Deep red tomatoes get their rich color from lycopene, a disease-fighting antioxidant. A new study, however, suggests that a special variety of orange-colored tomatoes provide a different form of lycopene, one that our bodies may more readily use.

February 27, 2007 08:56 PM

Court Upholds Calif. Stem Cell Agency

(AP) -- California's $3 billion stem cell agency withstood another challenge to its constitutionality when a state appeals court rejected claims by abortion foes and anti-tax advocates that the agency's managers had conflicts of interest.

February 27, 2007 08:53 PM

Book Excerpts Can Be Searched Online

(AP) -- Random House, Inc. has made online excerpts available from books by Toni Morrison, Calvin Trillin and thousands of others as publishers continue their push to sell more books through the Internet.

February 27, 2007 08:51 PM

Scientists Offer Climate Plan to U.N.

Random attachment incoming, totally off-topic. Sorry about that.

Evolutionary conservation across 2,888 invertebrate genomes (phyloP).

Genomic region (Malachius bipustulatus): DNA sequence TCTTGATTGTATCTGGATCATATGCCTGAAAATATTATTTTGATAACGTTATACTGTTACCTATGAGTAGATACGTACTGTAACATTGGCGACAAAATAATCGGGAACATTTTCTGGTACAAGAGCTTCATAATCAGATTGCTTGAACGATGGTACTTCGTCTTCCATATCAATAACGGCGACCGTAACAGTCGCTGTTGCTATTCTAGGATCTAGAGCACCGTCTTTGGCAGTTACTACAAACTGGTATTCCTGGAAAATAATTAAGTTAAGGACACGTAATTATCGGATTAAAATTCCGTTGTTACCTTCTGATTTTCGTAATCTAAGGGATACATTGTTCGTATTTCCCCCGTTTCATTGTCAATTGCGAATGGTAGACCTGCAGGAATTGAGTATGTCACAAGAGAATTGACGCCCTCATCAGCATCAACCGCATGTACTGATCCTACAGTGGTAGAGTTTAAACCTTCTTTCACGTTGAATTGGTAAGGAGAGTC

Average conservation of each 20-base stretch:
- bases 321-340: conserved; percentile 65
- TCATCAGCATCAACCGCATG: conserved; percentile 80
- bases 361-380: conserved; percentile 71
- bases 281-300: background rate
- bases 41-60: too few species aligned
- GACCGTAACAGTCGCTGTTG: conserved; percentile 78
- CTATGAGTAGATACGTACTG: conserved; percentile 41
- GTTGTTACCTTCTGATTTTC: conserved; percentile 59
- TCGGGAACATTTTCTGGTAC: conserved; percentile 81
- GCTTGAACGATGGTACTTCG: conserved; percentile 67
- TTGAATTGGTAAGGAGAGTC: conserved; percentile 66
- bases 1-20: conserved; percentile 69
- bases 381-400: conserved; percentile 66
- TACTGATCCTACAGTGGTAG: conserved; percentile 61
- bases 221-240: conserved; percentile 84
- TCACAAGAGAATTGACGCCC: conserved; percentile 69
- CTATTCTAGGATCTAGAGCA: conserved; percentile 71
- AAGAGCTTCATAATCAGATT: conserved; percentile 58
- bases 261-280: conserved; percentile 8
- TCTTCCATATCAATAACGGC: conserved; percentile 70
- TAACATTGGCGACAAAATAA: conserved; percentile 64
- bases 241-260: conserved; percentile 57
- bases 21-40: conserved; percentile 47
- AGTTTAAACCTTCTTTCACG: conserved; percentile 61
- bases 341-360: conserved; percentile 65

(AP) -- To head off the worst of climate change, governments must pour tens of billions of dollars more than they are into clean-energy research and enforce sharp rollbacks in fossil-fuel emissions, an expert scientific panel reported to the United Nations on Tuesday.

February 27, 2007 08:49 PM

Advisers Urge OK of Bird Flu Vaccine

(AP) -- Federal health advisers recommended Tuesday that the government approve the first bird flu vaccine as a stopgap measure, despite evidence it wouldn't protect most people.

February 27, 2007 08:48 PM

EU Wants to Speed Up Tuna Protection

(AP) -- The European Union's top fisheries official on Tuesday pressed for stronger protections for the overfished bluefin tuna, an increasingly rare delicacy in high-end restaurants around the world.

February 27, 2007 08:48 PM

Students Confess UNC Breakup Was Staged